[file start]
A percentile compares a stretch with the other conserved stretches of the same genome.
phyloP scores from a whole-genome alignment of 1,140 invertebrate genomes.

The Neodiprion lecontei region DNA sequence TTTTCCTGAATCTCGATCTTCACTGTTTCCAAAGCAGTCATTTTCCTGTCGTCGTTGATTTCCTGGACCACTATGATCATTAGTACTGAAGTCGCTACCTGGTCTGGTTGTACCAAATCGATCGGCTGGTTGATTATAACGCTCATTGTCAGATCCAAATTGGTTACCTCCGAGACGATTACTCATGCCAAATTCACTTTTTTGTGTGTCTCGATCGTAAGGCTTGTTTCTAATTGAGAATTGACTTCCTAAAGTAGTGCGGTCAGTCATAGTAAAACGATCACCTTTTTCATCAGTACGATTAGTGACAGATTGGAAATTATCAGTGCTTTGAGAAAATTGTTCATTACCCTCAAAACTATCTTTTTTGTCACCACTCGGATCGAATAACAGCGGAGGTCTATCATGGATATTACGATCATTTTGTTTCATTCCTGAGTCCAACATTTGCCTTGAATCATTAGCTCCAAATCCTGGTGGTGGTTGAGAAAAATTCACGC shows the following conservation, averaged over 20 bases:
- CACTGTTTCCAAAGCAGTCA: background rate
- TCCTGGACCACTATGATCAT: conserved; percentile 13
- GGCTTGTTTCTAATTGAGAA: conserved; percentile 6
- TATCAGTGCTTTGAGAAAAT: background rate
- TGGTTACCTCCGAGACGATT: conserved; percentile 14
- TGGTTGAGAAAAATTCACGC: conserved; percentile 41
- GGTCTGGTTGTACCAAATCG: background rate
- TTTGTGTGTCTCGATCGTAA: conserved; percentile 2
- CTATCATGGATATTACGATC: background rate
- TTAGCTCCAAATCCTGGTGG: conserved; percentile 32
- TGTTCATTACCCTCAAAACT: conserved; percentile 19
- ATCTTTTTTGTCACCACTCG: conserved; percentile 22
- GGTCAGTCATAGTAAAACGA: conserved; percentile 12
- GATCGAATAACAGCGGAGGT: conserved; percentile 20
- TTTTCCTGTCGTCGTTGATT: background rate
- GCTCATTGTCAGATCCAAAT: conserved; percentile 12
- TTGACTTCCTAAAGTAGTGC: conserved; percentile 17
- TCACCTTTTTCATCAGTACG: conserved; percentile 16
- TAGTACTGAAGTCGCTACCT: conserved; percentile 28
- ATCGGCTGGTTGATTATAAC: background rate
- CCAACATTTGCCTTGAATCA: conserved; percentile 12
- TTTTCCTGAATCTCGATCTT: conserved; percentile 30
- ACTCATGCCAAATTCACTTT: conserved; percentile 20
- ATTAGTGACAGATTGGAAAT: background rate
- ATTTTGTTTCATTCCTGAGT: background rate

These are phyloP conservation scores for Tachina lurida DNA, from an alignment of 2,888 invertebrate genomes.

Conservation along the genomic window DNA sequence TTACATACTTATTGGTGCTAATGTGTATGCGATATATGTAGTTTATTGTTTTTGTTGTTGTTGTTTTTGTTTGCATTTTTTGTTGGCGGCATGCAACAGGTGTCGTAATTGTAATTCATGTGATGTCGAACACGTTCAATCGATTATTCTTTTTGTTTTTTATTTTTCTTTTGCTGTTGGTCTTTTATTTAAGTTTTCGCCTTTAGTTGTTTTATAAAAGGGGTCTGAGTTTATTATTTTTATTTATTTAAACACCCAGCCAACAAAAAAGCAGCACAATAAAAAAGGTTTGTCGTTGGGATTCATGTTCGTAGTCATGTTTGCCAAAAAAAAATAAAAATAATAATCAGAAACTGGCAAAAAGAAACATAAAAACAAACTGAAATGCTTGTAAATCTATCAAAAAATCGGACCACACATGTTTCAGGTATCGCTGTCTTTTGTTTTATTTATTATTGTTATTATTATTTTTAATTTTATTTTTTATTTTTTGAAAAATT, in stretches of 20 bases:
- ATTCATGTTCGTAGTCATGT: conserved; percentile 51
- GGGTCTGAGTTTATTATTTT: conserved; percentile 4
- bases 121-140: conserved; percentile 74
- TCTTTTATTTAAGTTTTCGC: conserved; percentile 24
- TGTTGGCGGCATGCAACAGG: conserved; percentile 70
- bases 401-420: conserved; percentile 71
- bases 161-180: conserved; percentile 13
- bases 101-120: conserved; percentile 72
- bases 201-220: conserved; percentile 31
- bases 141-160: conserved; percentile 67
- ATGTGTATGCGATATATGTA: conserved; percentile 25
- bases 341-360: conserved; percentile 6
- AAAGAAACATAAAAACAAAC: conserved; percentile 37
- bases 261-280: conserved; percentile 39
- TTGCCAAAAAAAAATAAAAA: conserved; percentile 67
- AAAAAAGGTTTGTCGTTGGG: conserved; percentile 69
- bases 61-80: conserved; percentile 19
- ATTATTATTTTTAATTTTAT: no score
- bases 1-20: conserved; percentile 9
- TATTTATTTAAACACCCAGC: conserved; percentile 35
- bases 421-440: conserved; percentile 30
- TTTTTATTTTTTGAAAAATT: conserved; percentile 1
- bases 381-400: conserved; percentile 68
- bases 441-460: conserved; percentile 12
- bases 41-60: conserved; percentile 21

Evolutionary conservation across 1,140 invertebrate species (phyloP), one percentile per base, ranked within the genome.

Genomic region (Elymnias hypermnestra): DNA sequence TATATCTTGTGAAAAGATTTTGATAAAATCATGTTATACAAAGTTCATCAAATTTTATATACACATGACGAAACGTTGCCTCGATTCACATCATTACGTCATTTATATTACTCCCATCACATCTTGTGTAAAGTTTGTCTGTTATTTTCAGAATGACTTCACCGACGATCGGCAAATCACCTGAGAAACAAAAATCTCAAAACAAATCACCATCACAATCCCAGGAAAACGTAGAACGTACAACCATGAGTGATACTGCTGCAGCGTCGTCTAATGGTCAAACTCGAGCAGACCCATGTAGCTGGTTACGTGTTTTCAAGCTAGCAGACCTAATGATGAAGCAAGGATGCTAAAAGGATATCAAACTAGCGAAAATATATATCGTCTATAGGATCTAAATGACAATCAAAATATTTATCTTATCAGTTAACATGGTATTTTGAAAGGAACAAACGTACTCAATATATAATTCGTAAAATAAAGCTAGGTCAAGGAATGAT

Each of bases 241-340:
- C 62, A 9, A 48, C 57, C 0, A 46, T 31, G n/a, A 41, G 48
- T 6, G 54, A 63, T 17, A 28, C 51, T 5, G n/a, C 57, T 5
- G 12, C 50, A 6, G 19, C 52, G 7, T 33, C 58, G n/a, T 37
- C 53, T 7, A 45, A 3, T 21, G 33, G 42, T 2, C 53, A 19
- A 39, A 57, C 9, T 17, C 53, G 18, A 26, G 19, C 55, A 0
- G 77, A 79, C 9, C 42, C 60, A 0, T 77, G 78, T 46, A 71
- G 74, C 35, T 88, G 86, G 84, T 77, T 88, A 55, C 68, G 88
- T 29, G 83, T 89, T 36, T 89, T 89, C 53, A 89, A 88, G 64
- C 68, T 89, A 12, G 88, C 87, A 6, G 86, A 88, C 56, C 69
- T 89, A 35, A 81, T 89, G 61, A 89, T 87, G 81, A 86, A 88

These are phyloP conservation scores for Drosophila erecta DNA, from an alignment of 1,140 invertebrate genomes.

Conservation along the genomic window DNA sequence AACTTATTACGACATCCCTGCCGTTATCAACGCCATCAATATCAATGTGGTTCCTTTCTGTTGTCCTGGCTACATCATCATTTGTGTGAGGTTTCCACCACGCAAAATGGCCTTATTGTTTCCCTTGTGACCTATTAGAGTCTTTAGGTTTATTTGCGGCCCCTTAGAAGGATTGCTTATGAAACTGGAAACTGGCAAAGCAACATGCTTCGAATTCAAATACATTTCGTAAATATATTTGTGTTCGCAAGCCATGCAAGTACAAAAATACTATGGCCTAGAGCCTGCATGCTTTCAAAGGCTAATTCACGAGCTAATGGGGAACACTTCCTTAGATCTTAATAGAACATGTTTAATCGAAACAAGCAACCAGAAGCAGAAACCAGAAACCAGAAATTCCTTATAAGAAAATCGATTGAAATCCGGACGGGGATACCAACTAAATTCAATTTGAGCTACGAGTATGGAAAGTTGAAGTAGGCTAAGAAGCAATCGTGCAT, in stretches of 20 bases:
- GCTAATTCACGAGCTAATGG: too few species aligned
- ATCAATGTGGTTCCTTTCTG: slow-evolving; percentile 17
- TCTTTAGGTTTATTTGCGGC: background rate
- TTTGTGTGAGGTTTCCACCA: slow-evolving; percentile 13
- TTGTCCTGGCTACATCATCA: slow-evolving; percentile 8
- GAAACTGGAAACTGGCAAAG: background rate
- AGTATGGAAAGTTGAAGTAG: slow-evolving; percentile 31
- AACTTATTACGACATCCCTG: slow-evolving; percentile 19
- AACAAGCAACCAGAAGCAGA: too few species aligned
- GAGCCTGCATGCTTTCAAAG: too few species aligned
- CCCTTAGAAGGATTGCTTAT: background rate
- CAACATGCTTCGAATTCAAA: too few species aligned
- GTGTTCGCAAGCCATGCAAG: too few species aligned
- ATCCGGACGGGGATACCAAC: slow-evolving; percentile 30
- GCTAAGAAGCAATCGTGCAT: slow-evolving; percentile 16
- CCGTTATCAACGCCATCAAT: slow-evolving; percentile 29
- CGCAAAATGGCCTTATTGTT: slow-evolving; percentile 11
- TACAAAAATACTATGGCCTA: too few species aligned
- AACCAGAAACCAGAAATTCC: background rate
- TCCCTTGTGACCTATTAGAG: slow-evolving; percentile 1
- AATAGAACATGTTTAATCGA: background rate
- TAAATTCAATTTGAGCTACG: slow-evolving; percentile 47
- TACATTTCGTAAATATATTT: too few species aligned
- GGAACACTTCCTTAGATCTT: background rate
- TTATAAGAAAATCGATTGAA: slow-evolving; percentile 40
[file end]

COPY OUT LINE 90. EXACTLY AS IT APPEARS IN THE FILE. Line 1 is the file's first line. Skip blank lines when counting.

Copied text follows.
- TCCCTTGTGACCTATTAGAG: slow-evolving; percentile 1